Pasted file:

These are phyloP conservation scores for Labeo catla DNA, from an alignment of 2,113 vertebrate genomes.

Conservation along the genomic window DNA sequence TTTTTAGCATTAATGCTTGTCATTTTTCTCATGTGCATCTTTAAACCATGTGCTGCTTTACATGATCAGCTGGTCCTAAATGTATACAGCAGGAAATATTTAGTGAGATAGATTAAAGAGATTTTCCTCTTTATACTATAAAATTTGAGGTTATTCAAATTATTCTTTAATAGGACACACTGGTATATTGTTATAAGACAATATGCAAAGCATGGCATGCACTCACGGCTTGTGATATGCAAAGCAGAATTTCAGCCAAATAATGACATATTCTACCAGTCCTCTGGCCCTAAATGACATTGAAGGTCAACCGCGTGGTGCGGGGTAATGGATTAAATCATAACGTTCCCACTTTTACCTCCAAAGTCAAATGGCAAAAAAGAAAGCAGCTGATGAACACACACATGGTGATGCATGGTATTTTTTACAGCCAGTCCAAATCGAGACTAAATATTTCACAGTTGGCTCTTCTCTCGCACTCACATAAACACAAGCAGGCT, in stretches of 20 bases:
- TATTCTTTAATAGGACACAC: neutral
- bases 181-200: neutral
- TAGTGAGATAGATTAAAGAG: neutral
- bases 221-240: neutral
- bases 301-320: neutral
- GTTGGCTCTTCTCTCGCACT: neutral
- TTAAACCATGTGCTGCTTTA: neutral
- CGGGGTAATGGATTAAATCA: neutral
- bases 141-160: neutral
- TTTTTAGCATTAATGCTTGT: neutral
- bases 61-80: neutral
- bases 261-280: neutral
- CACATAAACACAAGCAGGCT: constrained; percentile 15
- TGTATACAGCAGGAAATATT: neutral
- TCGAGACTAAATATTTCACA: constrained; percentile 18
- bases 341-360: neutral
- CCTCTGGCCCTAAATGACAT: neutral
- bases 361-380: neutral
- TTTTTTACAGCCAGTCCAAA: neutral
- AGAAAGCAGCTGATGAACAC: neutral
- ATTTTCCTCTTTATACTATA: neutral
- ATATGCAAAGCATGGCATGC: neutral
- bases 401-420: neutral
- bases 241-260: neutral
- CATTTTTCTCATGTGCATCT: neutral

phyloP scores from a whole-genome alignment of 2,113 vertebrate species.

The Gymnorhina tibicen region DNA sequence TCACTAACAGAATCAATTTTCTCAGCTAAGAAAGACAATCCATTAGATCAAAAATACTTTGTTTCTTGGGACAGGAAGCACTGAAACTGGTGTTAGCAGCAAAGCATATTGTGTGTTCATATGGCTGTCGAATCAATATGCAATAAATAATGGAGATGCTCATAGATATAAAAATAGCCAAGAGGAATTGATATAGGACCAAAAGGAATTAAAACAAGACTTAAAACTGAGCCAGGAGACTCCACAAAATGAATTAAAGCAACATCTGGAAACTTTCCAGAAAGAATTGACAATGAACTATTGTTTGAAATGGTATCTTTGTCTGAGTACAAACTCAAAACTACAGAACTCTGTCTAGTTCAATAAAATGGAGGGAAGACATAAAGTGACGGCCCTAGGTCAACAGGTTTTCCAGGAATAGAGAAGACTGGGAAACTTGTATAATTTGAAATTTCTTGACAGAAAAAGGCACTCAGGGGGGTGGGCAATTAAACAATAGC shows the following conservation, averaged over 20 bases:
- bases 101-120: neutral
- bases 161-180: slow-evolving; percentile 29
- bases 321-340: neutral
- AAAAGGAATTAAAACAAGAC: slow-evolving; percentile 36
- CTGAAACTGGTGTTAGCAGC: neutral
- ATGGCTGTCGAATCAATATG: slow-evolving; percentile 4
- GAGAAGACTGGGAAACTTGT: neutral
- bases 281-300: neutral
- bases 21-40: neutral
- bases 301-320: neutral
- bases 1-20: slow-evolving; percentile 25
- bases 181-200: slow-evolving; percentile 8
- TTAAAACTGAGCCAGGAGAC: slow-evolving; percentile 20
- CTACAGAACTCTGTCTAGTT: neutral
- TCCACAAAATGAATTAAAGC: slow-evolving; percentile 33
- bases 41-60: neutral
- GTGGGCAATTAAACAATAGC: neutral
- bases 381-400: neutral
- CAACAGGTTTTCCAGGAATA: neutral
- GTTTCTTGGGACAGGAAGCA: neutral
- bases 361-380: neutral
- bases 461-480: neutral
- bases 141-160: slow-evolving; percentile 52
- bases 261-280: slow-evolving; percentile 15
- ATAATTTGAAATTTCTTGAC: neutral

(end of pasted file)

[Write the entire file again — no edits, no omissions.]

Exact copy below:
These are phyloP conservation scores for Labeo catla DNA, from an alignment of 2,113 vertebrate genomes.

Conservation along the genomic window DNA sequence TTTTTAGCATTAATGCTTGTCATTTTTCTCATGTGCATCTTTAAACCATGTGCTGCTTTACATGATCAGCTGGTCCTAAATGTATACAGCAGGAAATATTTAGTGAGATAGATTAAAGAGATTTTCCTCTTTATACTATAAAATTTGAGGTTATTCAAATTATTCTTTAATAGGACACACTGGTATATTGTTATAAGACAATATGCAAAGCATGGCATGCACTCACGGCTTGTGATATGCAAAGCAGAATTTCAGCCAAATAATGACATATTCTACCAGTCCTCTGGCCCTAAATGACATTGAAGGTCAACCGCGTGGTGCGGGGTAATGGATTAAATCATAACGTTCCCACTTTTACCTCCAAAGTCAAATGGCAAAAAAGAAAGCAGCTGATGAACACACACATGGTGATGCATGGTATTTTTTACAGCCAGTCCAAATCGAGACTAAATATTTCACAGTTGGCTCTTCTCTCGCACTCACATAAACACAAGCAGGCT, in stretches of 20 bases:
- TATTCTTTAATAGGACACAC: neutral
- bases 181-200: neutral
- TAGTGAGATAGATTAAAGAG: neutral
- bases 221-240: neutral
- bases 301-320: neutral
- GTTGGCTCTTCTCTCGCACT: neutral
- TTAAACCATGTGCTGCTTTA: neutral
- CGGGGTAATGGATTAAATCA: neutral
- bases 141-160: neutral
- TTTTTAGCATTAATGCTTGT: neutral
- bases 61-80: neutral
- bases 261-280: neutral
- CACATAAACACAAGCAGGCT: constrained; percentile 15
- TGTATACAGCAGGAAATATT: neutral
- TCGAGACTAAATATTTCACA: constrained; percentile 18
- bases 341-360: neutral
- CCTCTGGCCCTAAATGACAT: neutral
- bases 361-380: neutral
- TTTTTTACAGCCAGTCCAAA: neutral
- AGAAAGCAGCTGATGAACAC: neutral
- ATTTTCCTCTTTATACTATA: neutral
- ATATGCAAAGCATGGCATGC: neutral
- bases 401-420: neutral
- bases 241-260: neutral
- CATTTTTCTCATGTGCATCT: neutral

phyloP scores from a whole-genome alignment of 2,113 vertebrate species.

The Gymnorhina tibicen region DNA sequence TCACTAACAGAATCAATTTTCTCAGCTAAGAAAGACAATCCATTAGATCAAAAATACTTTGTTTCTTGGGACAGGAAGCACTGAAACTGGTGTTAGCAGCAAAGCATATTGTGTGTTCATATGGCTGTCGAATCAATATGCAATAAATAATGGAGATGCTCATAGATATAAAAATAGCCAAGAGGAATTGATATAGGACCAAAAGGAATTAAAACAAGACTTAAAACTGAGCCAGGAGACTCCACAAAATGAATTAAAGCAACATCTGGAAACTTTCCAGAAAGAATTGACAATGAACTATTGTTTGAAATGGTATCTTTGTCTGAGTACAAACTCAAAACTACAGAACTCTGTCTAGTTCAATAAAATGGAGGGAAGACATAAAGTGACGGCCCTAGGTCAACAGGTTTTCCAGGAATAGAGAAGACTGGGAAACTTGTATAATTTGAAATTTCTTGACAGAAAAAGGCACTCAGGGGGGTGGGCAATTAAACAATAGC shows the following conservation, averaged over 20 bases:
- bases 101-120: neutral
- bases 161-180: slow-evolving; percentile 29
- bases 321-340: neutral
- AAAAGGAATTAAAACAAGAC: slow-evolving; percentile 36
- CTGAAACTGGTGTTAGCAGC: neutral
- ATGGCTGTCGAATCAATATG: slow-evolving; percentile 4
- GAGAAGACTGGGAAACTTGT: neutral
- bases 281-300: neutral
- bases 21-40: neutral
- bases 301-320: neutral
- bases 1-20: slow-evolving; percentile 25
- bases 181-200: slow-evolving; percentile 8
- TTAAAACTGAGCCAGGAGAC: slow-evolving; percentile 20
- CTACAGAACTCTGTCTAGTT: neutral
- TCCACAAAATGAATTAAAGC: slow-evolving; percentile 33
- bases 41-60: neutral
- GTGGGCAATTAAACAATAGC: neutral
- bases 381-400: neutral
- CAACAGGTTTTCCAGGAATA: neutral
- GTTTCTTGGGACAGGAAGCA: neutral
- bases 361-380: neutral
- bases 461-480: neutral
- bases 141-160: slow-evolving; percentile 52
- bases 261-280: slow-evolving; percentile 15
- ATAATTTGAAATTTCTTGAC: neutral